Software Application developers regularly release updates to fix the bugs they detect and make the application more useful and secure. So, make it a point to update all the software applications that power up your e-commerce website. It could be a CMS like WordPress, Magento, Drupal, or a third-party e-commerce management solution like WooCommerce or Shopify that you have integrated. Your job is to check them regularly and keep all the technologies up to date.
5. Multiple backups
Ecommerce businesses operate based on customer requests, so data related to orders and inventory is critical for its smooth functioning. Therefore, you need to back up your data regularly and if your hosting service provider is doing that, then check its frequency. The best way to go about it is by automating backups over shorter periods and storing them on multiple systems for additional security. This prevents data loss in hard drive crashes, power outages, viruses, or ransomware attacks.
6. Prevent SQL Injections
Regardless of the platform used, all e-commerce websites use a database to store and retrieve data collected from their users. The most popular database management system used by e-commerce platforms is SQL, and this is something that cybercriminals are well aware of. As a result, they find ways to exploit the Database by injecting malicious code.
Usually, their goal is to steal confidential hidden data by subverting application logic and using other techniques to retrieve data maliciously. There are many ways to prevent this form of attack, and a specialist can help you detect SQL vulnerabilities and fix them. This involves implementing security measures such as input validation, parameterized queries, stored procedures, character escaping function, etc. Preventing SQL injections is critical for data security and cannot be neglected.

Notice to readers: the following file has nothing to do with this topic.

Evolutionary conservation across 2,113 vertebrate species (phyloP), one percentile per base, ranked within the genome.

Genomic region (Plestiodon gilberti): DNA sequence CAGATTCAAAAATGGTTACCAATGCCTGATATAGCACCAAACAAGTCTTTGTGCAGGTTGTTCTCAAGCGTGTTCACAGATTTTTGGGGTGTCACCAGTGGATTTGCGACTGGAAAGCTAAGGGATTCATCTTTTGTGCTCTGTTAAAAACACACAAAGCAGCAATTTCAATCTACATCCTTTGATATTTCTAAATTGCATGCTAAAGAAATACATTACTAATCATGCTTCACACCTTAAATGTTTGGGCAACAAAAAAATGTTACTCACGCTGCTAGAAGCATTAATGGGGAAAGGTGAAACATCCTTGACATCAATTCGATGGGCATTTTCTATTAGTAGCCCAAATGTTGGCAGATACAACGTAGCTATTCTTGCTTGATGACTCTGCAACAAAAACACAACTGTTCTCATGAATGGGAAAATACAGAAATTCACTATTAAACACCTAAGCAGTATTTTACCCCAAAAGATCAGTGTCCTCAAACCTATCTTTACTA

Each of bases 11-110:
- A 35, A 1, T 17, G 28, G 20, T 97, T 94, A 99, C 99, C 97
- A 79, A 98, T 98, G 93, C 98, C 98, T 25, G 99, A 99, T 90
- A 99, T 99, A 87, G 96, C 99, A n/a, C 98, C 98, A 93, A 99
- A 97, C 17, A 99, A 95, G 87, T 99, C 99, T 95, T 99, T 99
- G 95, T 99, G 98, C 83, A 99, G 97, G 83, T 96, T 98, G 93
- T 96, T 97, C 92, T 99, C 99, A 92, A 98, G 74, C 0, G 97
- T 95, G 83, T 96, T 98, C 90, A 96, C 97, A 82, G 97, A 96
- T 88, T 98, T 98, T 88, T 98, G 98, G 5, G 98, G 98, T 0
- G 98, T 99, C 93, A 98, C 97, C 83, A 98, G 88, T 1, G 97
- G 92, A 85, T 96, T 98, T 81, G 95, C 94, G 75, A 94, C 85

7. Antivirus and Firewalls
Make sure to have the necessary security essentials such as firewalls, antivirus, etc., installed on your e-commerce website. Most importantly, keep them updated and perform regular scans to make sure that you have clean downloads. Look for one that comes with daily file scanning and change monitoring features that help detect anomalies.
8. Regular Security Audits
Once you have implemented all the necessary e-commerce website security measures, you are only halfway through. Cybersecurity is ever-evolving, and the only way to stay on top of it is by hiring security experts to challenge your existing infrastructure, find vulnerabilities, and make recommendations. Therefore, you need to hire security testing experts known as ethical hackers to perform regular penetration testing on your website.
E-commerce businesses have huge potential, and while you are working so hard to drive business, don’t overlook your security requirements. Else, it could expose your business and your customers to security threats that gradually take your business down. We have discussed some critical e-commerce website security measures along with practical solutions. These are cost-effective measures that can lower the attack surface and prevent attackers from stealing customer data.